I'm assuming since you don't even have the basics of a security deposit (BAD mistake) that you have no written lease with these tenants and that they're thus legally on a month to month agreement. I suggest you give them 30 day written notice (or whatever's required under your state laws) now. Most states dictate that you have to give 24 hours notice to enter the leased premises unless in case of emergency. Your tenant's behavior in slamming the door in your face in response to a simple question seems to indicate that your tenant is probably someone you'd rather not have living there.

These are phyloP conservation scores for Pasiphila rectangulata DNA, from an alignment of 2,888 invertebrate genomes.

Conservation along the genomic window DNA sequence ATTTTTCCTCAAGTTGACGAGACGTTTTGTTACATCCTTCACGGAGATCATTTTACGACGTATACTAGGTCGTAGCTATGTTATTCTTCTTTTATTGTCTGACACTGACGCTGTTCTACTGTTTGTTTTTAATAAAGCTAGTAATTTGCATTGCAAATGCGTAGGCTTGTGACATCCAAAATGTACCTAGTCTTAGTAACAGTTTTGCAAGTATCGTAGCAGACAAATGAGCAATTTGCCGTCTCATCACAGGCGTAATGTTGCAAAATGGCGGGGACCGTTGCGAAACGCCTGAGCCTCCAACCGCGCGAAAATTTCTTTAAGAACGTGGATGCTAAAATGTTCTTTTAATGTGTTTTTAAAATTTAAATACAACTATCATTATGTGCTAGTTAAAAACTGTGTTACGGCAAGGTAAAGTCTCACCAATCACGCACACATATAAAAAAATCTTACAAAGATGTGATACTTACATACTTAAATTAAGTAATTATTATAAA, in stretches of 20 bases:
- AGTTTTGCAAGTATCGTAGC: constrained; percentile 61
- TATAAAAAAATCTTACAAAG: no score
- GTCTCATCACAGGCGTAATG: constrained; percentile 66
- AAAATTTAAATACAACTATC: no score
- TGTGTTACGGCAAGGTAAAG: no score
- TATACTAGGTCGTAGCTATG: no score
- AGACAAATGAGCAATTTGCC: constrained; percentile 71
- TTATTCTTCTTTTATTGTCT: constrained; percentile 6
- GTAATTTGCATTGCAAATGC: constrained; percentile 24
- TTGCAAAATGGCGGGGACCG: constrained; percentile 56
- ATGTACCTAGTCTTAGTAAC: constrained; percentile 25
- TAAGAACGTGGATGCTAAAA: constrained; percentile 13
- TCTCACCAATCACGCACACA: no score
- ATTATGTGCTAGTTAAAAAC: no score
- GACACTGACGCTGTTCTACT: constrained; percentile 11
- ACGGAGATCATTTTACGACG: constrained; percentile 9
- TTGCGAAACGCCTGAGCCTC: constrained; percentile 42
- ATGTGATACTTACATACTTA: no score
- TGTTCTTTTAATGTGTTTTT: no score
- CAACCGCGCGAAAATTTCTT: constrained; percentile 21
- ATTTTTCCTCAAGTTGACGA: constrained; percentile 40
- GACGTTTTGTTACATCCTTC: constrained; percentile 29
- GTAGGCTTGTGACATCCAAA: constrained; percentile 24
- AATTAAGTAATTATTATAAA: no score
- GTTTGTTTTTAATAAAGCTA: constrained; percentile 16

Give them notice now, in writing and via return receipt certified mail.

That's the first step and is simple. There are further steps to take if he ignores you, but there's no point in going into that at this early stage.
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Old 12-19-2013, 09:34 AM
 
Location: Boise, ID
8,047 posts, read 25,327,614 times
Reputation: 9372
I agree. You need to learn what is allowed and what is not. Seeing something in the yard does not give you the right to come in the house unannounced. If I were a renter and my landlord tried to do that, I wouldn't let them in either.

Other than that, I didn't understand what the issue is that you were trying to address. If communication in English is an issue for you, it is possible your tenant didn't know what you were trying to accomplish either. However, I would agree that if the tenant is laughing in your face and shutting the door in the middle of a conversation, they are likely not as nice as you thought. Did you even run a credit report or a background check on them?